July 10th, 2015
July, Baroness Cox delivered a speech on the refugee crises in Burma and Sudan and the urgent need for cross-border aid, as part of a House of Lords debate on refugees and migrants from Africa and Asia.
The debate was initiated by a motion put forward by Lord Alton, “That this House takes note of the displacement of refugees and migrants from Asia and Africa and to the long-term and short-term measures to address their plight
June 17th, 2015
June), Baroness Cox raised a short oral question in the House of Lords, asking the British Government “whether they have any plans to recognise the killings of Armenians, Greeks and Assyrians in 1915 as genocide.”
In the year of the 100th
anniversary of the killings, this is a particularly relevant issue, and Baroness Cox asked the Government to carry out a review of their current refusal, set out in 2013, to recognise the atrocities as genocide....
May 29th, 2015
On the 28th
May, the House of Lords opened for the ‘Debate on the Humble Address – foreign affairs, European affairs, international development and defence’.
Baroness Cox used this opportunity to highlight to the House ongoing human rights abuse against ethnic minorities in Burma, particularly in the Shan and Kachin states and genocide in Sudan, focusing on the Blue Nile and Southern Kordofan....
November 18th, 2014
November 2014), members of the House of Lords participated in the Second Reading of the Modern Slavery Bill.
Baroness Cox’s speech focused on three key areas of the Bill that require amendments in order for it more completely confront slavery in its many forms....
October 31st, 2014
On Thursday October 30th
2014, Baroness Cox raised a question in the House of Lords on the recent developments in Nigeria. The Baroness asked “Her Majesty’s Government what assessment they have made of recent developments in Nigeria, with particular reference to the terrorist activities of Boko Haram.”
The Minister of State, Foreign and Commonwealth Office, Baroness Anelay of St Johns, acknowledged the serious threat posed to Nigeria by Boko Haram, highlighting that “more than 3,000 people have been killed by Boko Haram this year and more than 1.5 million people have been displaced.” Moreover, the Minister reported the government’s awareness of “reports that Nigerian authorities have agreed a ceasefire with Boko Haram and are in ongoing negotiations.” The minister also mentioned the government’s knowledge of “reports of Boko Haram attacks since the ceasefire announcement.” The government, Baroness Anelay concluded, is “[monitoring] events closely.”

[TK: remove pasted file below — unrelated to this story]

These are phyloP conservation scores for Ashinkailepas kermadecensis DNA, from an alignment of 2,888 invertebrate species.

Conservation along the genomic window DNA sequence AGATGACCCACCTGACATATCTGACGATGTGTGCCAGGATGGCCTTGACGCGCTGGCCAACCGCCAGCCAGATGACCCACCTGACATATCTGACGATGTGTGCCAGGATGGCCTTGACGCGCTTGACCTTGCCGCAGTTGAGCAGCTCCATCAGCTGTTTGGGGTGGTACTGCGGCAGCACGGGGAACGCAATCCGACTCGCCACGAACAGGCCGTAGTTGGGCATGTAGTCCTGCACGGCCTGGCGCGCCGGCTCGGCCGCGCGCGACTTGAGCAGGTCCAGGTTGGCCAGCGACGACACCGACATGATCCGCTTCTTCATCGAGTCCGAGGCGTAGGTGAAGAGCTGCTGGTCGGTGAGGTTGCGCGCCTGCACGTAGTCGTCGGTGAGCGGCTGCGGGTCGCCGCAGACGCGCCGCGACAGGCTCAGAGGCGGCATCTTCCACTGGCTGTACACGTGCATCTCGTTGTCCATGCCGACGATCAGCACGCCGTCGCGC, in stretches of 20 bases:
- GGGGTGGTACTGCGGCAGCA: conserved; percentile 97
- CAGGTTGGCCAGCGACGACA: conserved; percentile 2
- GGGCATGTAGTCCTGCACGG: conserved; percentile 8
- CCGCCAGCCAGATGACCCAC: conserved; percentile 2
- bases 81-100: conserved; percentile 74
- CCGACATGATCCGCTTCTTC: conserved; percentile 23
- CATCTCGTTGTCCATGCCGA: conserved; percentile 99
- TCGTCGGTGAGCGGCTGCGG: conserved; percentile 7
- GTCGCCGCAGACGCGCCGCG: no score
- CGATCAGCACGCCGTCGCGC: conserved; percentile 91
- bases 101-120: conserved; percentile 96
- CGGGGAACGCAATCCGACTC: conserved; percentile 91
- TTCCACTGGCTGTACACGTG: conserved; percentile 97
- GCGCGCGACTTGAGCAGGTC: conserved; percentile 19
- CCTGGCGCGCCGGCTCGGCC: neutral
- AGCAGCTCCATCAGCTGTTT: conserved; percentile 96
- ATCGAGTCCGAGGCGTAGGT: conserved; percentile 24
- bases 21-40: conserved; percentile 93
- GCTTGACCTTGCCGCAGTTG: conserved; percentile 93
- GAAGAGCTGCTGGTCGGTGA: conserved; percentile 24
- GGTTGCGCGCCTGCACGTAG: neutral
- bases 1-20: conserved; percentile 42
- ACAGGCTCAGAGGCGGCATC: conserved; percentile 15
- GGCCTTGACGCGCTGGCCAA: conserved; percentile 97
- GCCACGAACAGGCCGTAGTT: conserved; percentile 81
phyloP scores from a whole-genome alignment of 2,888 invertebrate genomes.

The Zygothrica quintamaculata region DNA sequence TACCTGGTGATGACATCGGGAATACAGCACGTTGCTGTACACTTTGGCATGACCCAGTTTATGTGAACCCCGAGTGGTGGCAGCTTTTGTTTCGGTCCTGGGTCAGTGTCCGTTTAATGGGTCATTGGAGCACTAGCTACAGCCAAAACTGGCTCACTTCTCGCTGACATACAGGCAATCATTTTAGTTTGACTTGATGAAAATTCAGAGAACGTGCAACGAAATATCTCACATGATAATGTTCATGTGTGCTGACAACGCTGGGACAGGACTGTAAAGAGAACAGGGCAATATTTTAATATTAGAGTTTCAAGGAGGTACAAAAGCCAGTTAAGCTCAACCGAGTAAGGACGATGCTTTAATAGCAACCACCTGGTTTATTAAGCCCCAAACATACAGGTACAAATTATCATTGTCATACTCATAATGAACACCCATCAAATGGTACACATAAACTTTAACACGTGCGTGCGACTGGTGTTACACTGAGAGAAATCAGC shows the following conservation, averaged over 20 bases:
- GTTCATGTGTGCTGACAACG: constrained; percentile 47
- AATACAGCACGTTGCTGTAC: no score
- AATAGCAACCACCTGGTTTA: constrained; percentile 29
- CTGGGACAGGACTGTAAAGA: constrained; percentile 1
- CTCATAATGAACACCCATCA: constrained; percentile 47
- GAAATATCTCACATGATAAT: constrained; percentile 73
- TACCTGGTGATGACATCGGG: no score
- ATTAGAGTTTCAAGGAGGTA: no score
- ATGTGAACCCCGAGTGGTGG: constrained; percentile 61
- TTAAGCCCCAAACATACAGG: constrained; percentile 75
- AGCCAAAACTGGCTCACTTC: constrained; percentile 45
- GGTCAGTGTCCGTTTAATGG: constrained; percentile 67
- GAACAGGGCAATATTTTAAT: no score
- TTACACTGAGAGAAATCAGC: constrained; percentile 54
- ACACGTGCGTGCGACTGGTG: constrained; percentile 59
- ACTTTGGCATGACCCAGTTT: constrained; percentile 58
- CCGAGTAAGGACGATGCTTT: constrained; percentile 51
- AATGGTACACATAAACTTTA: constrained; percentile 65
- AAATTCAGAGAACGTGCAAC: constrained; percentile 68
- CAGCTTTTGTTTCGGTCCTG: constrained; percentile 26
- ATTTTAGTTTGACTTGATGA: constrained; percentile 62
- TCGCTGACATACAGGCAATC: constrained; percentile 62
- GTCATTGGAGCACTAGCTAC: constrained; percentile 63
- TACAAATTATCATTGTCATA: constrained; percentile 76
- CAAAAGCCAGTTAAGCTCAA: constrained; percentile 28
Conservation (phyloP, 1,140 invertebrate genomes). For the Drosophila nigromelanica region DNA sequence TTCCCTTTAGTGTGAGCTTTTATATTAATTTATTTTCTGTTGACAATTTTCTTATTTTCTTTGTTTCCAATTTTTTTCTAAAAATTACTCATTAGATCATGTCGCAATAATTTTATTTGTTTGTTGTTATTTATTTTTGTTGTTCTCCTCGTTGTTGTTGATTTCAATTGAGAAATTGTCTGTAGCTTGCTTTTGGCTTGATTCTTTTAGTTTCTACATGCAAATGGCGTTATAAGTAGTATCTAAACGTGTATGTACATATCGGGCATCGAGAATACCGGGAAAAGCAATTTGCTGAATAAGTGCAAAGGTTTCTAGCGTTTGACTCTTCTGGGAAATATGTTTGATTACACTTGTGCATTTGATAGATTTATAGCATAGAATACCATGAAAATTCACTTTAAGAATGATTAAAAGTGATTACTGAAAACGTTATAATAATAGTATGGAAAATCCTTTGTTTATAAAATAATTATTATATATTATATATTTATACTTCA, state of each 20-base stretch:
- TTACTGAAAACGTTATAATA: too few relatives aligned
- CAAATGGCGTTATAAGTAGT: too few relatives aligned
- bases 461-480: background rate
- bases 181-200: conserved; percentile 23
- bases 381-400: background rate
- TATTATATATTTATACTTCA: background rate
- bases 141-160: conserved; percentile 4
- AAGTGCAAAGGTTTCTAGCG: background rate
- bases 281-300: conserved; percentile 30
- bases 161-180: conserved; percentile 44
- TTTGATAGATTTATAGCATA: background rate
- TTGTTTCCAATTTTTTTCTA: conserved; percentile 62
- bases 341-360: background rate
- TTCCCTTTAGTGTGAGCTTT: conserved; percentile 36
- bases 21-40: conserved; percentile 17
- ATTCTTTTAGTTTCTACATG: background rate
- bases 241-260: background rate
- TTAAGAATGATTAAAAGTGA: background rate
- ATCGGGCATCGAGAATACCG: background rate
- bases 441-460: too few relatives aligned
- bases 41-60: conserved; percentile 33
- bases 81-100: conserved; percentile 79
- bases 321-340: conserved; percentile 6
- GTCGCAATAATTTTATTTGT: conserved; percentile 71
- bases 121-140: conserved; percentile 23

Baroness Cox then brought to the Peers’ attention that, having visited areas afflicted by Boko Haram’s insurgency, “the scale of suffering to which [the Minister] refers massively exceeds that reported by the media.” She highlighted that “this year alone 2,000 women and girls have been abducted”, a figure that includes “the widely publicized kidnapping of the schoolgirls at Chibok”....
October 31st, 2014
Of the 30 million people around the world currently estimated to be living in slavery, the majority are in the private sector. Their situation is often hidden at the bottom of long, convoluted supply chains, allowing big businesses to abdicate responsibility for the exploi...
June 18th, 2014
On the 17th
June, Baroness Cox asked Her Majesty’s Government “what is their assessment of the situation in the city of Mosul following its capture by Islamic militant members of the Islamic State of Iraq and ash-Sham (ISIS); and of the safety of those who have fled the cit
June 12th, 2014
In her contribution to the debate on the Queens’ Speech, Baroness Cox highlighted the plight of women suffering from sexual violence in war, particularly in places where Governments allow it to continue with impunity.
Baroness Cox reminded peers that all is not well...
December 23rd, 2013
On the 18th December, Baroness Cox joined a short debate on North Korea, raised by Lord Alton of Liverpool.
Lord Alton asked the British Government “what is their assessment of the impact of events in North Korea on security and human rights”.
His question followed the recent execution of Chang Song-thaek, uncle of North Korean leader Kim Jong-un, and a powerful figure in the country....
December 10th, 2013
Yesterday in the House of Lords, Baroness Cox asked the British Government what ‘their assessment [is] of recent developments in Burma with regard to the situation of the ethnic national groups, in particular the Kachin, Shan and Rohingya peoples.’
The Senior Minister of State, Baroness Warsi (Con), responded that the Government welcomes the ‘continuing talks between the Burmese Government and ethnic groups’ but remains ‘concerned by recent reports of fighting in Kachin state and continue[s] to argue for full humanitarian access.’ The noble minister reported that the Government continues to ‘monitor tensions in Rakhine state and press[es] for improved security and accountability, better co-ordination of humanitarian assistance and a solution to the question of Rohingya citizenship.’
Baroness Cox pressed the minister on the subjects of ‘massive civilian displacement’, the Burmese Army’s ‘continuing military offensive’ and ‘violations of human rights’, specifically on the subject of the proposed cooperation between the British and Burmese armies.